Nigerian-Canadian Cheluchi Onyemelukwe-Onuobia’s debut novel is a Giller Prize finalist

Cheluchi Onuobia

Cheluchi Onyemelukwe-Onuobia’s debut novel The Son of the House is shortlisted for the 2021 Scotiabank Giller Prize. She started her writing journey by joining community writing groups such as the CBC Books’ Canada Writes Facebook group. She has been detailing every step of her journey, inspiring aspiring writers to follow in her footsteps.

Onyemelukwe-Onuobia is a lawyer, academic and advocate who works in health law, policy and violence against women and girls. She divides her time between Lagos and Halifax.

The Son of the House is the story of two Nigerian women, the housemaid Nwabulu and the wealthy Julie. The two live very different lives, but when both are kidnapped and forced to spend days together in a dark, tiny room, Nwabulu and Julie keep hope alive by sharing stories and discovering common ground.

Describing The Son of the House, Onyemelukwe-Onuobia says: “[It’s] about two women. When the book opens, we find two women who have been kidnapped and locked up in a room. It’s a situation that is not as uncommon as we would wish it to be in Nigeria today. These two women are obviously in a bad place and they’re terrified. But the older woman gathers her courage and tells the younger one, ‘We’ll be here for a little while longer while we wait to hopefully get rescued. Why don’t you tell me a little bit about yourself and I’ll tell you a little bit about myself, so we can pass the time?’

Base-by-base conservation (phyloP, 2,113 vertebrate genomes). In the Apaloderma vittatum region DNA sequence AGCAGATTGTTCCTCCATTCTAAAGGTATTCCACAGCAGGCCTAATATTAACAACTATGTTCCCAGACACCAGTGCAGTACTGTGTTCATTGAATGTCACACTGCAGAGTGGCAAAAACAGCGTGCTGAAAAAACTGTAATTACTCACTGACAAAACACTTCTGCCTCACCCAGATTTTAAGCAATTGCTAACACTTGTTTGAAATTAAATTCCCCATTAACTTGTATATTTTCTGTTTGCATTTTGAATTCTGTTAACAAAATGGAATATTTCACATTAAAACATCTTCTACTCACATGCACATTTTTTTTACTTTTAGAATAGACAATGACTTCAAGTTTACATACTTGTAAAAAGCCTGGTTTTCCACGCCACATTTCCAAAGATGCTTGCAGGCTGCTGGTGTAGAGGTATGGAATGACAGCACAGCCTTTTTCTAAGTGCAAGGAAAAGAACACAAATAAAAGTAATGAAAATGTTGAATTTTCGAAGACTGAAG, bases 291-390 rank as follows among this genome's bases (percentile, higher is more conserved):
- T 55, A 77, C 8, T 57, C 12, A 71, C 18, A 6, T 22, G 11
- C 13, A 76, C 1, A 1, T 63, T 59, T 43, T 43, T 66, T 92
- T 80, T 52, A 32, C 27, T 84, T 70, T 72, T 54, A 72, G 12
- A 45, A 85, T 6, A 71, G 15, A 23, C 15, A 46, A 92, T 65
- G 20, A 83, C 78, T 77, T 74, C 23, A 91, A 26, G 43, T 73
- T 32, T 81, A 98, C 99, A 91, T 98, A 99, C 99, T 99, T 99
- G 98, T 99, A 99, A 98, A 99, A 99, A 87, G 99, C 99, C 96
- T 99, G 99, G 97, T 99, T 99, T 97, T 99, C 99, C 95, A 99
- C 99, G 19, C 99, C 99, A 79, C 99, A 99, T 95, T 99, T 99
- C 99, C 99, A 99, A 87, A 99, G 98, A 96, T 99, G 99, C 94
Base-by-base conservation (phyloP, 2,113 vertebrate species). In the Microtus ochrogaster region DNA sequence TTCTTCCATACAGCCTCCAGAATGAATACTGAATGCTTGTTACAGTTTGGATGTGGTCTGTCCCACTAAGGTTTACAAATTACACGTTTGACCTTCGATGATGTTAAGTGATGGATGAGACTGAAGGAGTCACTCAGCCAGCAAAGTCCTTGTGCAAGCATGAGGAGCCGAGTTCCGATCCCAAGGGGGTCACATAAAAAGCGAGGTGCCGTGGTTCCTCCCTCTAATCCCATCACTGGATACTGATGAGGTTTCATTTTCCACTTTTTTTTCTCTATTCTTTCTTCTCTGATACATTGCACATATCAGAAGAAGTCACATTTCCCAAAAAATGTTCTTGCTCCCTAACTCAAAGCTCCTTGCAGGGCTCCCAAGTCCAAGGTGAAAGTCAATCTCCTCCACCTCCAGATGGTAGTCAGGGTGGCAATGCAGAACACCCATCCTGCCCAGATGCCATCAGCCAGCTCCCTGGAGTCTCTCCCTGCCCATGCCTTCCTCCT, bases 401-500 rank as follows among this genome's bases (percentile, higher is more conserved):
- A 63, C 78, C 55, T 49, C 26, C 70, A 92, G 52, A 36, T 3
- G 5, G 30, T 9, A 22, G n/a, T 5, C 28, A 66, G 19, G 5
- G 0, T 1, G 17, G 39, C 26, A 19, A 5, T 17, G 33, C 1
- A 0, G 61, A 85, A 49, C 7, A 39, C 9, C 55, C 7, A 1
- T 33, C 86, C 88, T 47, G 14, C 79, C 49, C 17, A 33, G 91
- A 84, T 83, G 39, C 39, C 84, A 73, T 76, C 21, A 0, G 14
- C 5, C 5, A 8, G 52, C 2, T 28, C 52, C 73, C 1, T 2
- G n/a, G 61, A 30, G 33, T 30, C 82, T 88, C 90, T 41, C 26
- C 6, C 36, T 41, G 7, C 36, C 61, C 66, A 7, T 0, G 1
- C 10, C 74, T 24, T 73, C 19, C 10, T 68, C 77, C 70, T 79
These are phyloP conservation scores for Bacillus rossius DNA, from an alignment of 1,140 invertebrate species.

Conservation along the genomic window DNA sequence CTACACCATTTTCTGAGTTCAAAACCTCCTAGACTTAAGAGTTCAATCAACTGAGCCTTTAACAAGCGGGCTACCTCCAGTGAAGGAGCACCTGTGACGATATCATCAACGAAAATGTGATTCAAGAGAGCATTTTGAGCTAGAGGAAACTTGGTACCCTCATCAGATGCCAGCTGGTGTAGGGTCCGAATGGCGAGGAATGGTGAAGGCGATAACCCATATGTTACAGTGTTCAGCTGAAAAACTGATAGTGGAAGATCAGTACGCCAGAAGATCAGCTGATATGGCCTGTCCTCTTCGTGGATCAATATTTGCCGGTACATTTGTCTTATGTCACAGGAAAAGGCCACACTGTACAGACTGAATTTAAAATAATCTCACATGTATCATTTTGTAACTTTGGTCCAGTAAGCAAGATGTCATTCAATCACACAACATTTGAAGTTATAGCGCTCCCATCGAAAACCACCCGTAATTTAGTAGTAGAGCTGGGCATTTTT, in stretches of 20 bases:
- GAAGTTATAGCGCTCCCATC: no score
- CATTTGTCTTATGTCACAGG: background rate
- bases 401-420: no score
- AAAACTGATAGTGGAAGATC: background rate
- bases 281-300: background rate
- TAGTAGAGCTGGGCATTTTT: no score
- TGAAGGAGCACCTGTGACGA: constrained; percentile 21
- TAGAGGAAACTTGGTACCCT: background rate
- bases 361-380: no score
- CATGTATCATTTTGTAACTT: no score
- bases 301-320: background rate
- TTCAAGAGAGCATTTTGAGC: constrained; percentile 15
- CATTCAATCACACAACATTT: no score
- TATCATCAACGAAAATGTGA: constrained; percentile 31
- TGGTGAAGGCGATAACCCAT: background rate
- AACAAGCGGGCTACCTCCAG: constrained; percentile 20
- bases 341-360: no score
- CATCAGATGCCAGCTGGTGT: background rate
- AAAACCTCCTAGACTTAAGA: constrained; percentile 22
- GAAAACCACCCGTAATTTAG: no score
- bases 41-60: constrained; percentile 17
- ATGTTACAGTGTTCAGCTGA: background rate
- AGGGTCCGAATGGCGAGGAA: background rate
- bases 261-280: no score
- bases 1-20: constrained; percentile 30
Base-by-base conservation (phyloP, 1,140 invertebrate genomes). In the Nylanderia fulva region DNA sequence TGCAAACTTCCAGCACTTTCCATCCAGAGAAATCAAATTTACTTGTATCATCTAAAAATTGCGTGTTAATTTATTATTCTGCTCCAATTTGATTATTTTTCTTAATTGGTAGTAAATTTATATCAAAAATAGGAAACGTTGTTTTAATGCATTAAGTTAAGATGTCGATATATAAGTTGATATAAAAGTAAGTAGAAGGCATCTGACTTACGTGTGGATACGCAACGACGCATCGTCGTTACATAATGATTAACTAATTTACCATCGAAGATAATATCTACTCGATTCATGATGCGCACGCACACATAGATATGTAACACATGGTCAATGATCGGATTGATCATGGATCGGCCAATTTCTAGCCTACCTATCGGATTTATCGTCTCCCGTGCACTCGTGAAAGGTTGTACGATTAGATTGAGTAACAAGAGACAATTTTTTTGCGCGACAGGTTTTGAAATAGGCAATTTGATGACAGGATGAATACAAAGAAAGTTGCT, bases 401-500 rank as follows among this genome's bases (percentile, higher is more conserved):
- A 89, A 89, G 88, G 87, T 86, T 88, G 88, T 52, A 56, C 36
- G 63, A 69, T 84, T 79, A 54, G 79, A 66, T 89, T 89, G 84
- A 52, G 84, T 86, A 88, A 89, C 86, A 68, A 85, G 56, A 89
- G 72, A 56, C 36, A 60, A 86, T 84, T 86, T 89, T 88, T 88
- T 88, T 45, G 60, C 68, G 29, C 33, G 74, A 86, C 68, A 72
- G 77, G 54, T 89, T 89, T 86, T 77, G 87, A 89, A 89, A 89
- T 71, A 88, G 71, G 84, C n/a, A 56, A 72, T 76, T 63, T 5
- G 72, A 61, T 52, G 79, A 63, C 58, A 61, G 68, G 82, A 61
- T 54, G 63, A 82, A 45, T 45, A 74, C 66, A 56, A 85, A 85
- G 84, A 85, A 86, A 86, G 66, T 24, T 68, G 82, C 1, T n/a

“This book is about motherhood, gender, class, the ties that connect us and about the commonalities of women, even when they’re divided by a heavily patriarchal culture.”

Onyemelukwe-Onuobia added that the stories reflect experiences that she had as well as that of other women. It was a deliberate attempt to recreate a world that she lived and that I have seen, and to open it up for engagement, for discussion, for questioning and interrogation, and hopefully maybe to change people’s minds.

However, “I don’t know if I found [writing this book] therapeutic or cathartic in any way. I would say it actually left me with a sense of heaviness and reminded me of all we still have to do to make the world a more equal place. It was definitely a story that I had to tell. I’m really happy that it’s now out in the world and that others can read it and engage with it.”

As to what advice she would you give aspiring writers, Onyemelukwe-Onuobia was realistic: “I would say to keep pushing. It sounds easy to say, but writing can be tough. Rejections are tough and many people give up. Keep pushing means many things. It could mean: keep working on your craft, encouraging yourself to write one more paragraph, sending out your work again to agents, writing a second book or trying out a new idea.”

“I would say two things. First, get writing — especially if you’re like me and you have the story in your head. Many people are going to wait and the next thing you know, they don’t submit anything. Write it down, as clunky as it may be. Then you can tinker with it.

I would also tell writers to give [their stories] a little time. Allow it to breathe, even if it’s only for a day. Come back to it with fresh eyes and see what you might want to do differently or what resonates most with you.”